The best way to prevent colorectal cancer is to follow recommended screening guidelines. Screening has the potential to prevent colon cancer before it even develops. Screening aims to find colon and rectal polyps before they become cancer or when they are early cancers that are curable.  

Colorectal cancer risk factors

A colorectal cancer risk factor is an attribute, characteristic, or exposure that increases the likelihood of developing colorectal cancer. Some of these risk factors are things that can be modified through lifestyle while others are not things that you can change

Risk factors you cannot change

  • Age - The risk of developing colon cancer rises as you get older, especially after age 45
  • Heredity and family history
  • Past diagnosis of colorectal cancer
  • Having inflammatory bowel disease (IBD)
  • Inherited syndromes such as familial adenomatous polyposis (FAP), Lynch syndrome, Turcot syndrome, Peutz-Jeghers syndrome and MUTYH-associated polyposis
  • Some racial and ethnic groups such as African Americans and Jews of Eastern European descent (Ashkenazi Jews) have a higher colorectal cancer risk - Video: Colorectal cancer risk in African Americans or Black individuals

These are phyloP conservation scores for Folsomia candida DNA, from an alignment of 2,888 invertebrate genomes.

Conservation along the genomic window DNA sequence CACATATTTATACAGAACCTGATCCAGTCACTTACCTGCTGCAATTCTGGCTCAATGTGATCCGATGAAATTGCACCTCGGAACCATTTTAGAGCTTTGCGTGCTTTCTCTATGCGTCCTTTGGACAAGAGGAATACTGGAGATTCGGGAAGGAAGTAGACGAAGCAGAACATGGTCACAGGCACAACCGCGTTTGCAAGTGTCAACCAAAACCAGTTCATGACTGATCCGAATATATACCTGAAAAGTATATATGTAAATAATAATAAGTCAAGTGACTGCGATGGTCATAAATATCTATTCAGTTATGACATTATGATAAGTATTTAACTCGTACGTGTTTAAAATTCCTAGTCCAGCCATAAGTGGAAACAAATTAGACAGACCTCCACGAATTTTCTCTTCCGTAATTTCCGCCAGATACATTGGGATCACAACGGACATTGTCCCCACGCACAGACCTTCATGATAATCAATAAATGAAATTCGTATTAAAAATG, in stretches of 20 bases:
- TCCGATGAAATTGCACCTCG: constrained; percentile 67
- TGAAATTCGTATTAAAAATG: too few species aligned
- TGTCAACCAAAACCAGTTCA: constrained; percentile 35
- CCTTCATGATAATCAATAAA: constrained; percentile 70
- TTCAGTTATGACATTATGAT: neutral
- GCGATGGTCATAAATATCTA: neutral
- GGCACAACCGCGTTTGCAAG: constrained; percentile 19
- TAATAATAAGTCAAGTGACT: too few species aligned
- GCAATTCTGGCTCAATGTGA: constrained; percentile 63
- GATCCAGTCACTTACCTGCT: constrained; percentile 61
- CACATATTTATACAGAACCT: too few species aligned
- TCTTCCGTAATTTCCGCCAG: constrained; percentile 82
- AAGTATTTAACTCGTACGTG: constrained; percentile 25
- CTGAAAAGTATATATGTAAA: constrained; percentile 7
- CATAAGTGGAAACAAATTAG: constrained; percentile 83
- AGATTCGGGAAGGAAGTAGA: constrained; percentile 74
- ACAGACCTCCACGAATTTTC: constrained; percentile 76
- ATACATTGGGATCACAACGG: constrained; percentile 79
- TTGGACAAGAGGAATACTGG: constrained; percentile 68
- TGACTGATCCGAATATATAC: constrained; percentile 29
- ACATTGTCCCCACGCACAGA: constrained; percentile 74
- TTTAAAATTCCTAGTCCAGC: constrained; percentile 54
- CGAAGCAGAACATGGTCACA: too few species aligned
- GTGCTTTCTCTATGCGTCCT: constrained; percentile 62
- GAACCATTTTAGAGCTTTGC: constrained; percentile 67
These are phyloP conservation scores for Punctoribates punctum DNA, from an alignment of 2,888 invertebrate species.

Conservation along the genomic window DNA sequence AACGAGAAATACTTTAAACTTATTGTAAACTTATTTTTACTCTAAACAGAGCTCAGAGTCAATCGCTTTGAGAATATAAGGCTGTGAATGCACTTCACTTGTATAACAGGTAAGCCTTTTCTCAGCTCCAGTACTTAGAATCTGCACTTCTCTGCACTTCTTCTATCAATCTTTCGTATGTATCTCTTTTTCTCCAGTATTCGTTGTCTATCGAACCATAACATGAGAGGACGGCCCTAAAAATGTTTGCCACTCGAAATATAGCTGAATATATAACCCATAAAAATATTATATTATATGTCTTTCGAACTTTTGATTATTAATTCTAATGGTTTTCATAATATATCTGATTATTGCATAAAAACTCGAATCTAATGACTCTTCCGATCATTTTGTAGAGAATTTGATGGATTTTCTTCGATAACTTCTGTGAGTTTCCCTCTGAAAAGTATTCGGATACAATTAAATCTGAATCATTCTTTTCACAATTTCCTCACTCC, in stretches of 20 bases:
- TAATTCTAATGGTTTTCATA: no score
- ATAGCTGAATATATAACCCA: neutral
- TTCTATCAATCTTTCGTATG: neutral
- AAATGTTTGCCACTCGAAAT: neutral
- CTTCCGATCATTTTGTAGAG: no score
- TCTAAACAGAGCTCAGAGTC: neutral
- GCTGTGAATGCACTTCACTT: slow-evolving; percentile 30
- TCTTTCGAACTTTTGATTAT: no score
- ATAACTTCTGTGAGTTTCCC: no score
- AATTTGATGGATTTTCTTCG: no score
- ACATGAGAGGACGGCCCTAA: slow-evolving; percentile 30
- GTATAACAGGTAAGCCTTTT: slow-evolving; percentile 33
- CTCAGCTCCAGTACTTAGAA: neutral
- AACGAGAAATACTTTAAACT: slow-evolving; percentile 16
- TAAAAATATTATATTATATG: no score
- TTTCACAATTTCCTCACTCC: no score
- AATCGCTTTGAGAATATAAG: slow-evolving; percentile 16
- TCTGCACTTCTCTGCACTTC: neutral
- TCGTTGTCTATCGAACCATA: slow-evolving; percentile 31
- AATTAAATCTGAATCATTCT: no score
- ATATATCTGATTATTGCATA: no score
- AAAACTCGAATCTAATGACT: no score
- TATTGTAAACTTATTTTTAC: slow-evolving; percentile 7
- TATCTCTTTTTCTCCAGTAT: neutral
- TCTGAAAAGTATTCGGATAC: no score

Risk factors you can change

  • Physical inactivity
  • Obesity
  • Diet: a diet low in fiber and high in animal fats is linked to colorectal cancer
  • Type 2 diabetes
  • Smoking
  • Heavy alcohol

To minimize your risk of developing colorectal cancer, you should

  • Exercise regularly
  • Maintain a normal weight
  • Eat a healthy diet
    • Variety of vegetables and fruits
    • Whole grains instead of refined grain products.
    • Limited red and processed meats and animal fats
  • Not smoke
  • Not drink alcohol in excess
  • Follow recommended screening guidelines

Do you know when you are due for colorectal cancer screening?

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